The sunny weather turned on us this morning, so basking in the sun by the pool was not going to be an option. Four of us decided to drive to Zion National Park and I am so happy we did. The mountain formations are incredible. Looking at the pictures on Google does not capture the magnitude of this amazing park.
It took a little over an hour to get there. We were ravenous by 11:00 AM. Our brown bag lunch consisted of 1 whole wheat slider bun, 1 oz portion of natural peanut butter, 1 oz portion of jam, 1 non-fat cheese stick, 3 mini carrots, 3 cucumber slices and 1 orange. It just wasn’t enough. We ate everything in the bag and nearly licked the portion cups clean to get every last morsel of peanut butter and jam. We hiked two different trails for a total of 2.5 hours or so and then did a little souvenir shopping. On the way back to the resort we were all dying of hunger and had to wait until 5:30 for dinner.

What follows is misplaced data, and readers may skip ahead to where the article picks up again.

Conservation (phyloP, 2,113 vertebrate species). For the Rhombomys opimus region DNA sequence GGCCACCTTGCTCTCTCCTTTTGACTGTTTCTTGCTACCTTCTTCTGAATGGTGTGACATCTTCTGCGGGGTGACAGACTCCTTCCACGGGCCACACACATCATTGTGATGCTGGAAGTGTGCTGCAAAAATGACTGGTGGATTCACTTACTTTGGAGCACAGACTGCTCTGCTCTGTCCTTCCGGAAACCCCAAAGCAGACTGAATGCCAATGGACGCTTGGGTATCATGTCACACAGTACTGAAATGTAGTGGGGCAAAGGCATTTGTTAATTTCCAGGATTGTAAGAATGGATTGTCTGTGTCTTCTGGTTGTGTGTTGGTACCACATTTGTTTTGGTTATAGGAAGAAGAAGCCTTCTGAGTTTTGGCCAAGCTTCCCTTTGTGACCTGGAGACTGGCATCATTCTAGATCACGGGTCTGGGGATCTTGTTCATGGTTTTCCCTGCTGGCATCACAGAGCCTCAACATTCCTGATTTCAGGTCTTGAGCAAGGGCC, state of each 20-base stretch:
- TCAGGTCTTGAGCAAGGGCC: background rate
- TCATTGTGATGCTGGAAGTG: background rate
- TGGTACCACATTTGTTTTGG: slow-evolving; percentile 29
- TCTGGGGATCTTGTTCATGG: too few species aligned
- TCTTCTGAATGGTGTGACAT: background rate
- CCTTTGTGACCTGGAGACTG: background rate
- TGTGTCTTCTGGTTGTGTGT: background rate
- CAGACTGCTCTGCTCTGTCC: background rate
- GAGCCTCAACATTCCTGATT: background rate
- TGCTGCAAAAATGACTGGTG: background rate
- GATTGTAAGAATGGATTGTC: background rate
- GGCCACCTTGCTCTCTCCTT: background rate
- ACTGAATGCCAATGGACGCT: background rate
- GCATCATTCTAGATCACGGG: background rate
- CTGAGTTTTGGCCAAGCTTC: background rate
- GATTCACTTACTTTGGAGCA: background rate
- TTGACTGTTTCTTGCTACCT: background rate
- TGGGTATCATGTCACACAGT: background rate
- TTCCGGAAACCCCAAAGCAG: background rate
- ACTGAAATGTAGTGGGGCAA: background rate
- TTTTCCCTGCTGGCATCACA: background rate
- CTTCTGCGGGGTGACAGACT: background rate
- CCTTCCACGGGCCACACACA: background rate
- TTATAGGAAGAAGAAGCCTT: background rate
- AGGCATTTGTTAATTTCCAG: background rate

Dinner was excellent: stuffed chicken breast with brown and wild rice pilaf with craisins, broccoli medley and a slice of ‘chocolate pie’ … low fat chocolate pudding mixture with silken soya on a Post grape nuts cereal base.
All the newbies arrived today! We are now at full capacity with 75 guests. My new roommate is a lovely lady from Fort Lauderdale. I feel so sorry for the newbies. They have no idea how badly their butts will be kicked tomorrow. They look so vulnerable…but they’ll be good by Thursday!
I am in a new team this week: Go Yellow. God knows what they will do to us this week to crank it up a notch.
Mary Ann’s Adventure: Biggest Loser Ranch – Day 6 – Saying good-bye to new friends on Grauation Day!
Day 6 – 1-Week Graduation Day!
Breakfast – 7:00 AM
Hike – 8:30 AM – 10:30 AM - 6 miles on the West Canyon Trail
Pool – 11:00 – 12:00 – Pool Volley Ball
Lunch - Bean and Rice Taco with Carrot soup
Afternoon off- poolside!!
Dinner – Asian Chicken and Rice Bowl and fruit skewer with chocolate sauce